TAMPA — Arthur Miller’s 13th play, A View From the Bridge, may be set more than a half-century ago but couldn’t be more relevant today. It tackles America’s struggles around immigrant discrimination and gender identity with searing honesty.
Though it wasn’t a commercial hit when first produced in the mid-1950s, the emotionally volatile drama enjoyed several successful revivals, including a Tony-winning revamp on Broadway in 2016.
Miller came up with the title while imagining commuters traveling across the Brooklyn Bridge. He envisioned their impressions looking down on Red Hook, a working-class waterfront neighborhood. Fascinated by the disparity between perceptions and reality, he gathered true stories about the area. One involved a dock worker, shunned by his peers for turning in an undocumented immigrant.
It’s a timeless drama, expertly revived by Tampa Repertory Theatre artistic director C. David Frankel. The University of South Florida theater professor has his finger on the pulse of what’s on our minds while curating classics that contend with the challenges we still face today.
The dock worker anecdote inspired the tale about longshoreman Eddie Carbone (Ned Averill-Snell) and his family (Emilia Sargent, Hannah Anton). A distinguished narrator Alfieri (Michael Mahoney) guides us. Carbone takes in two Italian brothers (Nick Hoop and Nathan Jokela) and experiences distress when one, Rodolpho (Hoop), begins to court his adopted niece, Catherine (Anton). The exuberant, serenading young man is not conventionally masculine, adding to Carbone’s discomfort with the situation, which spirals into tragedy.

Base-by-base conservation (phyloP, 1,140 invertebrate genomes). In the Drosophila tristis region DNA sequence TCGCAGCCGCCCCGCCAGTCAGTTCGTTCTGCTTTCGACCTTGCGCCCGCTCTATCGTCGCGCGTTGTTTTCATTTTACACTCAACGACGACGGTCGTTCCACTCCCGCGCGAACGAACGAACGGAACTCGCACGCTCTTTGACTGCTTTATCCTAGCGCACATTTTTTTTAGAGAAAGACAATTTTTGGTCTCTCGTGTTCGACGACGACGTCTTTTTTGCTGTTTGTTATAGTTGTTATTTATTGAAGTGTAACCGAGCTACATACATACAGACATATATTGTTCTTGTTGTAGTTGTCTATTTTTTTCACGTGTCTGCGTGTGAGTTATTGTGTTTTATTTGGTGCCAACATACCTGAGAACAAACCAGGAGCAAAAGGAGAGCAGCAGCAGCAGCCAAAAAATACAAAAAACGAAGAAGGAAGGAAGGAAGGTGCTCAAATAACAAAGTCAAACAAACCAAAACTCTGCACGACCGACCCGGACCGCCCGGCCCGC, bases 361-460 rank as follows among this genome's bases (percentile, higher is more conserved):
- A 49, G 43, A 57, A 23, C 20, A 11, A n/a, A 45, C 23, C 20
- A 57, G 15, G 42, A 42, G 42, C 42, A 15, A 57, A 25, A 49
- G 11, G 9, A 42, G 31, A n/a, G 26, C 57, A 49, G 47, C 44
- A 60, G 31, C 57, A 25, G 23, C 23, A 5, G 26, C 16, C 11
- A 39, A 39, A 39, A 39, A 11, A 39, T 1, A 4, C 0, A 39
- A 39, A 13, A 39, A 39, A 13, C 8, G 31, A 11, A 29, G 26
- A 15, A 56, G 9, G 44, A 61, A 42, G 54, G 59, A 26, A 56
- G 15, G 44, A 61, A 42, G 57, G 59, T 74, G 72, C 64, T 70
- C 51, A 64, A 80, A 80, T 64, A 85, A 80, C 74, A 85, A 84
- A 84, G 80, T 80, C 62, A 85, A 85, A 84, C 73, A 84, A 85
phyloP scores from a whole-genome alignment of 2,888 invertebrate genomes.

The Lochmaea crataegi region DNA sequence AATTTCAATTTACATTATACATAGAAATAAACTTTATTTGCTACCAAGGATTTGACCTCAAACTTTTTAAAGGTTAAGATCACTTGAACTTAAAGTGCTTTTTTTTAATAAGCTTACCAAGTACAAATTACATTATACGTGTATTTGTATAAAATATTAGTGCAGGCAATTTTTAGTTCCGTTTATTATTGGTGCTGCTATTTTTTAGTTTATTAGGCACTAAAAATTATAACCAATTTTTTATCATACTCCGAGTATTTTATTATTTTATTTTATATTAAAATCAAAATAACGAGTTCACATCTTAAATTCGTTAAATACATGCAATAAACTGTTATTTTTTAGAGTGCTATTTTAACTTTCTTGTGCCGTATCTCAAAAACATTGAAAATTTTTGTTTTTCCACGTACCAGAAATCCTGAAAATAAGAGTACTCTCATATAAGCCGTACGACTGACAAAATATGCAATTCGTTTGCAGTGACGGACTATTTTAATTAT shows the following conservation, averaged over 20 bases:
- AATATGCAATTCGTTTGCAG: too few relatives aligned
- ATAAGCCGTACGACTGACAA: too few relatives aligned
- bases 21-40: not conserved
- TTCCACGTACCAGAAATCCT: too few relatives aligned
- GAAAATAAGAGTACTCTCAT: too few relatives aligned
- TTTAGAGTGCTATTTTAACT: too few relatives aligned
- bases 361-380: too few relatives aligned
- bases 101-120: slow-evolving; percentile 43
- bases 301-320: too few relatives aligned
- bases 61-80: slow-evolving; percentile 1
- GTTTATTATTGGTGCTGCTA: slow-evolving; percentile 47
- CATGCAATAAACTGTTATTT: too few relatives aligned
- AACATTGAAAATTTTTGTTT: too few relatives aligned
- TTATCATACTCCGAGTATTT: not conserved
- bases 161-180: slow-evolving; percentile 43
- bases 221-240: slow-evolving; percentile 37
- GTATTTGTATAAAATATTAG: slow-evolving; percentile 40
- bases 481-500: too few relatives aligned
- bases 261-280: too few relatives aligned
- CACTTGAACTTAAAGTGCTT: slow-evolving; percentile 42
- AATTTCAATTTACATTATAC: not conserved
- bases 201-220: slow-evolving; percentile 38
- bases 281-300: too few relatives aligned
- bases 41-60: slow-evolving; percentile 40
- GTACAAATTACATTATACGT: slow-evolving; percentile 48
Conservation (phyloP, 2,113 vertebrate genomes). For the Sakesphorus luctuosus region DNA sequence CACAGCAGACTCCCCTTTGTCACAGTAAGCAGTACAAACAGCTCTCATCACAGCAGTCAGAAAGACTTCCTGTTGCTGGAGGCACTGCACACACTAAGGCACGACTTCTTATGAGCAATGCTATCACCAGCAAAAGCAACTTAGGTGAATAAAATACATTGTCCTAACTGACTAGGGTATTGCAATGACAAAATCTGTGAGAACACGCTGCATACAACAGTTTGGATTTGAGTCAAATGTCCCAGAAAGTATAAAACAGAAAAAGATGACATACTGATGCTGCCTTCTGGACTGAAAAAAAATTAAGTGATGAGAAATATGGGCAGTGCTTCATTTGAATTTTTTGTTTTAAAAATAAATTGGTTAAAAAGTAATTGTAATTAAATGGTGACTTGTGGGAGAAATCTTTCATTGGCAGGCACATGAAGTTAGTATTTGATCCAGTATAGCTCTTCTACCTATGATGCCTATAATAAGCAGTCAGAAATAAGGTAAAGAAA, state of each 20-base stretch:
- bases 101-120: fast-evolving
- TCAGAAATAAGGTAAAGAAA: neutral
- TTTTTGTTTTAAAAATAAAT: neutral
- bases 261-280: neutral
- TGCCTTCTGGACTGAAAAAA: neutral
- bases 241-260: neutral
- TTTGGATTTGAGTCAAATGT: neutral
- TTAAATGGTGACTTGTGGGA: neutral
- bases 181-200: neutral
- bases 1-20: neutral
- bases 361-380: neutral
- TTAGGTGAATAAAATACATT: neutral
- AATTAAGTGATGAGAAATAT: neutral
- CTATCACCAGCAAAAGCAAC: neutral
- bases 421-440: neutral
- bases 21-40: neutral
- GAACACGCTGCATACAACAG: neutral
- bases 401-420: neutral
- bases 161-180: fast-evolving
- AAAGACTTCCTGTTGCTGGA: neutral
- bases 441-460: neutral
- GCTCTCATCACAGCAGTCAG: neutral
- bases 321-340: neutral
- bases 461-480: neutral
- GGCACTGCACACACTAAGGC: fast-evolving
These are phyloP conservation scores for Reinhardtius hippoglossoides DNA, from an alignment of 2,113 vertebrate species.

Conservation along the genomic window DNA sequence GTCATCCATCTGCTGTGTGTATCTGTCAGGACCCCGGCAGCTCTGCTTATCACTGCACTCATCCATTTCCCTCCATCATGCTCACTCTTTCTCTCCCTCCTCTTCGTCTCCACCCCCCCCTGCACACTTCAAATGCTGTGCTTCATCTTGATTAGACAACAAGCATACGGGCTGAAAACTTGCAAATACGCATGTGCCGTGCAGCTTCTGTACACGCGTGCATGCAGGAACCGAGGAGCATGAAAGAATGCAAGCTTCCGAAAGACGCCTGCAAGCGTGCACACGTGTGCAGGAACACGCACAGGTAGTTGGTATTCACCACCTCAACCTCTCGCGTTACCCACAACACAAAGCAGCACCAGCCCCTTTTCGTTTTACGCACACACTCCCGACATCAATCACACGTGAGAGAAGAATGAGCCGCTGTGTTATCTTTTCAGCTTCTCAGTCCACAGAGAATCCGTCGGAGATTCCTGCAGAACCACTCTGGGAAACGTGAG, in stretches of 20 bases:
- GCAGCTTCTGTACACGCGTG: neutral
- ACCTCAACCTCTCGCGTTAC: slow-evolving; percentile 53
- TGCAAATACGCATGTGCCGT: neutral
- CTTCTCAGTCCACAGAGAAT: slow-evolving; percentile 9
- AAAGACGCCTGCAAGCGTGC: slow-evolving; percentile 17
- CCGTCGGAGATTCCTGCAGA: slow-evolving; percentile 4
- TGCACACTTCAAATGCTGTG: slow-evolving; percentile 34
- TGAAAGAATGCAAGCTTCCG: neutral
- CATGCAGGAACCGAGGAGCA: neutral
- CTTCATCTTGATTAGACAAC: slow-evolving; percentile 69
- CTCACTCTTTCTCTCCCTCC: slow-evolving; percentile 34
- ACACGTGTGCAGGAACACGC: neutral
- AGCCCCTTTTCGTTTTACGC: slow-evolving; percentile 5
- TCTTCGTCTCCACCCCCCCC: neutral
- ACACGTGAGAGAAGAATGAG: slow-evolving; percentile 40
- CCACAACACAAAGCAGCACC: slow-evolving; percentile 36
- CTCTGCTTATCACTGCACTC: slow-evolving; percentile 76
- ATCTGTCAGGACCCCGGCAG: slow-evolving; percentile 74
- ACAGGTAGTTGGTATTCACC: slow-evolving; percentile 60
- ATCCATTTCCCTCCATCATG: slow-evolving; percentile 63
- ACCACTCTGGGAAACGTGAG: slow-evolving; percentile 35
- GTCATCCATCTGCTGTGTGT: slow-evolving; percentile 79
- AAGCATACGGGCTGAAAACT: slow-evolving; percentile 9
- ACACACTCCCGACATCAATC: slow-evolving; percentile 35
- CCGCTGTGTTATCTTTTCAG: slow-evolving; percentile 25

Frankel co-directs A View From the Bridge, delivering Miller’s visceral drama with authenticity and expert pacing. We’re treated to Miller’s knack for a gradual build of tension and, most of all, engaging, empathetic characters. Jo Averill-Snell’s lighting and Igor Santos’ exquisite music and Matt Cowley's background sounds create the perfect mood.
Kudos to co-director Megan Lamasney. With her assistance, we get another superb performance from Ned Averill-Snell, who may fetch an award for his turn as Carbone. Like Death of a Salesman’s Willy Loman, Carbone is a fallen hero, and Averill-Snell fleshes him out with the right amount of pathos, eliciting sympathy and disgust simultaneously, with a New York accent and blue-collar swagger.
The women in the cast, initially shortchanged in Miller’s original one-act version, give the rewrite its due. Anton conveys Catherine with the innocence of a sheltered young woman while showing grit and resolve. She’s no aw-shucks ingenue, and her shades come through in Anton’s performance.
Likewise with Sargent as Beatrice, a traditional Italian-American woman who deals with her husband’s inappropriate behavior, expressing outrage and maintaining loyalty, graciousness and composure. It takes an actor of Sargent’s caliber to convey this troubled matriarch.
Nick Hoop and Nathan Jokela as the Italian houseguests Marco and Rodolpho don’t disappoint. Though they look nothing alike, a casting quibble, they exhibit a convincing brotherly bond. Hoop is endearing as the lovesick Rodolpho, and Jokela poignantly portrays Marco with the homesickness of a struggling father. Their accents sounded a bit wonky from time to time, but serviceable enough to keep us locked in.
Mahoney speaks with a more accurate and understated Italian accent. He delivers the dignity and wisdom of an important attorney who’s called upon to settle neighborhood disputes.
It takes a crack cast and elegantly ascetic production to convey Miller’s uncompromising explorations of love, loyalty, betrayal and prejudice. Many questions, no easy answers. But they get us talking, and that’s what counts.